This pattern of expectations ruins Christmas, birthdays, anniversaries, ad nauseum. If you have to give gifts, I would not pin them to such dates. Gifts given on holidays are pro forma. I don't see much thought behind them at all. Heartfelt wishes expressed in writing are, in my opinion, much more impactful. Giving gifts to people sometimes results in only putting them on the spot.

    I would send a card.

    Hope this helps.


      These are all people whose kindnesses I want to repay. I want to do something to show my appreciation. We're talking about only a few people--about half a dozen in all.

      It's a fact I face every year at about this time--that I depend on the kindness and volunteer efforts of a number of people, and I do like to do some little thing for them, just so they'll know I'm thinking of them.

      I agree that the whole holiday season is pretty meaningless when everyone is just giving things out of a sense of obligation and with little thought to what a person wants or needs.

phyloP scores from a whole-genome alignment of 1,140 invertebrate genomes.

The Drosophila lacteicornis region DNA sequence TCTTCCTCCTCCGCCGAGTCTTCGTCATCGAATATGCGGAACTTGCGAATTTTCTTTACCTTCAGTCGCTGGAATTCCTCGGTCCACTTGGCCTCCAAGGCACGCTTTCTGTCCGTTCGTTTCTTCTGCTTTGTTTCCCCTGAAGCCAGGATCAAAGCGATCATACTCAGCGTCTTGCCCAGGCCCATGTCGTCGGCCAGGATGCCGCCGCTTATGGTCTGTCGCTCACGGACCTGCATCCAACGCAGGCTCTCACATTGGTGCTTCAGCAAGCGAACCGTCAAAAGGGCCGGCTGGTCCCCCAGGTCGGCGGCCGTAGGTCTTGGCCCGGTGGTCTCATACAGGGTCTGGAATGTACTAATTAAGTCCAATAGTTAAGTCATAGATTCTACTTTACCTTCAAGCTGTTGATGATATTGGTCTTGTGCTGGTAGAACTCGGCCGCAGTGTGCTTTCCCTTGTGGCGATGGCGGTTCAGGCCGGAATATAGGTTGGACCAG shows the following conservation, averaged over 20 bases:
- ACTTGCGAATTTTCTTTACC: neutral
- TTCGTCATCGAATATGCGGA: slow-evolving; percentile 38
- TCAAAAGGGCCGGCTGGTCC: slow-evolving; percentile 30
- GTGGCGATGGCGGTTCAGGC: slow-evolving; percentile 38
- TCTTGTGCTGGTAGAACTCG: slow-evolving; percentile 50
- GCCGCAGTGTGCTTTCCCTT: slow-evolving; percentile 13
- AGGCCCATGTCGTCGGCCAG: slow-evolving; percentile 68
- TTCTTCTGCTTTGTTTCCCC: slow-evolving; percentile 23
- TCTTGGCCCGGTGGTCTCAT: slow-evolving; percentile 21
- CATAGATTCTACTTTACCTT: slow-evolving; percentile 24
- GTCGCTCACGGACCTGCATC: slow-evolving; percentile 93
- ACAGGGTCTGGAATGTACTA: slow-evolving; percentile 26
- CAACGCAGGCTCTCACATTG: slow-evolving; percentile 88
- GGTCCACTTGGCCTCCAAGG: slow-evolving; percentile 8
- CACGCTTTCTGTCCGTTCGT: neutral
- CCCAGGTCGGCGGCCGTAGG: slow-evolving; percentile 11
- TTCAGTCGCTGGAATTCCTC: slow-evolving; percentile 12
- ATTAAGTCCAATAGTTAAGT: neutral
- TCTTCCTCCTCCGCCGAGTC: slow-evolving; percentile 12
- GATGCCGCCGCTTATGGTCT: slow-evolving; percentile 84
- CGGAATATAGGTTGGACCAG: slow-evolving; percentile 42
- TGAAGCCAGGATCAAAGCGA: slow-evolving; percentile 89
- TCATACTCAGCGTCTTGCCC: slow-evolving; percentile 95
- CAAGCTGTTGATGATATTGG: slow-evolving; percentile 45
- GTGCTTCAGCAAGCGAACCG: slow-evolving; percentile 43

SPMS diagnosed 1980. Avonex 2001-2004. Copaxone 2006-2009. Glatopa (glatiramer acetate = Copaxone) since December 2020.


        I don't know how much you are planning to spend, but one thing everyone needs to do is eat.

        An option there would be a gift card from a restaurant. Another might be a card from the grocery store (meaning credit at the grocery store; I don't know if they have those).

        I see a lot of gift cards for chain restaurants on the checkout lines of the grocery store here. I am guessing you can find them online and send them phone-to-phone. I would also guess you can send them via email.

        I bet Amazon has gift cards.

        I believe $25 or so is the starting point for most cards. I don't know if that exceeds your budget, but it's hard for me to think of a truly useful item costing much less. I have no idea what might be useful to a group of individuals I know nothing about. Except, of course, they all have to eat.